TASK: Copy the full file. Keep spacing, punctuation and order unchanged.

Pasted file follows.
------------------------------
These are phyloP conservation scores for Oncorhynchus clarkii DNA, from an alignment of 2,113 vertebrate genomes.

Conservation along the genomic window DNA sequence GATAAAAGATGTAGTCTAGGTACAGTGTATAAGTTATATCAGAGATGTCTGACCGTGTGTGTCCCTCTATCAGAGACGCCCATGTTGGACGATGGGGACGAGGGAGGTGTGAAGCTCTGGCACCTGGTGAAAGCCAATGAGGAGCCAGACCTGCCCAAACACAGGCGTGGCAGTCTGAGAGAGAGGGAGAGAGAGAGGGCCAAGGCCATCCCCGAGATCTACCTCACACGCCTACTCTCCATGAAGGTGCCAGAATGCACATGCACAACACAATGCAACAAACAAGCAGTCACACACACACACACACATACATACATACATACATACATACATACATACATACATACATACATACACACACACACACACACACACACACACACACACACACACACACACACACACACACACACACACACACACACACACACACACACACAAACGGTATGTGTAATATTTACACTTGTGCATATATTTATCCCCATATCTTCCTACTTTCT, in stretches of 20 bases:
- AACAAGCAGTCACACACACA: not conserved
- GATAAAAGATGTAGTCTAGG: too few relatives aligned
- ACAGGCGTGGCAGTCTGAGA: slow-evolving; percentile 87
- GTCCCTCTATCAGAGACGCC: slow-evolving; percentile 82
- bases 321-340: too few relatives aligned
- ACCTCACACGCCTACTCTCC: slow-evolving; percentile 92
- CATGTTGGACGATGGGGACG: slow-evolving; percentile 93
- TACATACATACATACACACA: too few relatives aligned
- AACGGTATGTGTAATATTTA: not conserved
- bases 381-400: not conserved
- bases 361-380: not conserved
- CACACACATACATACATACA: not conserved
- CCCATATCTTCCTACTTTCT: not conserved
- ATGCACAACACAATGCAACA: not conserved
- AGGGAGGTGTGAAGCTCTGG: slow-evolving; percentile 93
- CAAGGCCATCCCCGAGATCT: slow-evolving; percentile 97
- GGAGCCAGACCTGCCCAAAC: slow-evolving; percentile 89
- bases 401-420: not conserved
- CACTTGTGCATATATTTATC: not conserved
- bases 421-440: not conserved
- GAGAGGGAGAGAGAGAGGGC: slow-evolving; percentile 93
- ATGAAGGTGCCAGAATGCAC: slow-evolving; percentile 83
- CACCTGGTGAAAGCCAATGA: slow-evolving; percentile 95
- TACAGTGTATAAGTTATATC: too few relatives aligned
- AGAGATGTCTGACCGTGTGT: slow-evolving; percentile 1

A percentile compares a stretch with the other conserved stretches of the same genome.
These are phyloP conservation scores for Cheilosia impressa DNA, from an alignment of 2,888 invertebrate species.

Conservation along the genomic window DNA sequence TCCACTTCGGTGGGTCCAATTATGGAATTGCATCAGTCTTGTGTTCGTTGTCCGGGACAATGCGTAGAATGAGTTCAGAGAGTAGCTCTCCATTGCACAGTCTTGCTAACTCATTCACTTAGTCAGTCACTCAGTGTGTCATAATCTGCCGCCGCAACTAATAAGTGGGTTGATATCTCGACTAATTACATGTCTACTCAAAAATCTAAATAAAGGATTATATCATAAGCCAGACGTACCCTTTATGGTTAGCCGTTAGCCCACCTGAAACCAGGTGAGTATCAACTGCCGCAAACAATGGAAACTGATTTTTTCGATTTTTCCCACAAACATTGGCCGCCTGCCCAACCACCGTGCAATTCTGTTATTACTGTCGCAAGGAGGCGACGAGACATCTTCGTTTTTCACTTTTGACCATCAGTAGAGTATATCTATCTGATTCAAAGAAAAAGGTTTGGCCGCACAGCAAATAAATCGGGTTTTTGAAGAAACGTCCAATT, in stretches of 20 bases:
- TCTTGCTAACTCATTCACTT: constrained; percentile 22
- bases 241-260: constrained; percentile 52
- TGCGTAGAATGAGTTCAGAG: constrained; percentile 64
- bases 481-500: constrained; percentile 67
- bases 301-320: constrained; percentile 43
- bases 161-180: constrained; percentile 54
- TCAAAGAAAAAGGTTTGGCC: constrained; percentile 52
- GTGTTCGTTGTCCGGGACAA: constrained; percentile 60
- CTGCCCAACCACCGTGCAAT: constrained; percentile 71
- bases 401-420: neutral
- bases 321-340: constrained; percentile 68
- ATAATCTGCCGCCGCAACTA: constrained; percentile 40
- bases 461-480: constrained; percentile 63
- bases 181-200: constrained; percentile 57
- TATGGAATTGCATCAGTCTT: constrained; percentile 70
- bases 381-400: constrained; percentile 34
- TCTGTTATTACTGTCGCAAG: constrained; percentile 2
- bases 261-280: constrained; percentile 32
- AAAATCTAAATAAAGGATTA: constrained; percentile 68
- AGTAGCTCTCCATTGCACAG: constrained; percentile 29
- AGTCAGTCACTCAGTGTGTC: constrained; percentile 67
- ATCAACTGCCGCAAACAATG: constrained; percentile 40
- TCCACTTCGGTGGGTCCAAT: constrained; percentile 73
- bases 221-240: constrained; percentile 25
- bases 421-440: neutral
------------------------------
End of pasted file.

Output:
These are phyloP conservation scores for Oncorhynchus clarkii DNA, from an alignment of 2,113 vertebrate genomes.

Conservation along the genomic window DNA sequence GATAAAAGATGTAGTCTAGGTACAGTGTATAAGTTATATCAGAGATGTCTGACCGTGTGTGTCCCTCTATCAGAGACGCCCATGTTGGACGATGGGGACGAGGGAGGTGTGAAGCTCTGGCACCTGGTGAAAGCCAATGAGGAGCCAGACCTGCCCAAACACAGGCGTGGCAGTCTGAGAGAGAGGGAGAGAGAGAGGGCCAAGGCCATCCCCGAGATCTACCTCACACGCCTACTCTCCATGAAGGTGCCAGAATGCACATGCACAACACAATGCAACAAACAAGCAGTCACACACACACACACACATACATACATACATACATACATACATACATACATACATACATACATACACACACACACACACACACACACACACACACACACACACACACACACACACACACACACACACACACACACACACACACACACACAAACGGTATGTGTAATATTTACACTTGTGCATATATTTATCCCCATATCTTCCTACTTTCT, in stretches of 20 bases:
- AACAAGCAGTCACACACACA: not conserved
- GATAAAAGATGTAGTCTAGG: too few relatives aligned
- ACAGGCGTGGCAGTCTGAGA: slow-evolving; percentile 87
- GTCCCTCTATCAGAGACGCC: slow-evolving; percentile 82
- bases 321-340: too few relatives aligned
- ACCTCACACGCCTACTCTCC: slow-evolving; percentile 92
- CATGTTGGACGATGGGGACG: slow-evolving; percentile 93
- TACATACATACATACACACA: too few relatives aligned
- AACGGTATGTGTAATATTTA: not conserved
- bases 381-400: not conserved
- bases 361-380: not conserved
- CACACACATACATACATACA: not conserved
- CCCATATCTTCCTACTTTCT: not conserved
- ATGCACAACACAATGCAACA: not conserved
- AGGGAGGTGTGAAGCTCTGG: slow-evolving; percentile 93
- CAAGGCCATCCCCGAGATCT: slow-evolving; percentile 97
- GGAGCCAGACCTGCCCAAAC: slow-evolving; percentile 89
- bases 401-420: not conserved
- CACTTGTGCATATATTTATC: not conserved
- bases 421-440: not conserved
- GAGAGGGAGAGAGAGAGGGC: slow-evolving; percentile 93
- ATGAAGGTGCCAGAATGCAC: slow-evolving; percentile 83
- CACCTGGTGAAAGCCAATGA: slow-evolving; percentile 95
- TACAGTGTATAAGTTATATC: too few relatives aligned
- AGAGATGTCTGACCGTGTGT: slow-evolving; percentile 1

A percentile compares a stretch with the other conserved stretches of the same genome.
These are phyloP conservation scores for Cheilosia impressa DNA, from an alignment of 2,888 invertebrate species.

Conservation along the genomic window DNA sequence TCCACTTCGGTGGGTCCAATTATGGAATTGCATCAGTCTTGTGTTCGTTGTCCGGGACAATGCGTAGAATGAGTTCAGAGAGTAGCTCTCCATTGCACAGTCTTGCTAACTCATTCACTTAGTCAGTCACTCAGTGTGTCATAATCTGCCGCCGCAACTAATAAGTGGGTTGATATCTCGACTAATTACATGTCTACTCAAAAATCTAAATAAAGGATTATATCATAAGCCAGACGTACCCTTTATGGTTAGCCGTTAGCCCACCTGAAACCAGGTGAGTATCAACTGCCGCAAACAATGGAAACTGATTTTTTCGATTTTTCCCACAAACATTGGCCGCCTGCCCAACCACCGTGCAATTCTGTTATTACTGTCGCAAGGAGGCGACGAGACATCTTCGTTTTTCACTTTTGACCATCAGTAGAGTATATCTATCTGATTCAAAGAAAAAGGTTTGGCCGCACAGCAAATAAATCGGGTTTTTGAAGAAACGTCCAATT, in stretches of 20 bases:
- TCTTGCTAACTCATTCACTT: constrained; percentile 22
- bases 241-260: constrained; percentile 52
- TGCGTAGAATGAGTTCAGAG: constrained; percentile 64
- bases 481-500: constrained; percentile 67
- bases 301-320: constrained; percentile 43
- bases 161-180: constrained; percentile 54
- TCAAAGAAAAAGGTTTGGCC: constrained; percentile 52
- GTGTTCGTTGTCCGGGACAA: constrained; percentile 60
- CTGCCCAACCACCGTGCAAT: constrained; percentile 71
- bases 401-420: neutral
- bases 321-340: constrained; percentile 68
- ATAATCTGCCGCCGCAACTA: constrained; percentile 40
- bases 461-480: constrained; percentile 63
- bases 181-200: constrained; percentile 57
- TATGGAATTGCATCAGTCTT: constrained; percentile 70
- bases 381-400: constrained; percentile 34
- TCTGTTATTACTGTCGCAAG: constrained; percentile 2
- bases 261-280: constrained; percentile 32
- AAAATCTAAATAAAGGATTA: constrained; percentile 68
- AGTAGCTCTCCATTGCACAG: constrained; percentile 29
- AGTCAGTCACTCAGTGTGTC: constrained; percentile 67
- ATCAACTGCCGCAAACAATG: constrained; percentile 40
- TCCACTTCGGTGGGTCCAAT: constrained; percentile 73
- bases 221-240: constrained; percentile 25
- bases 421-440: neutral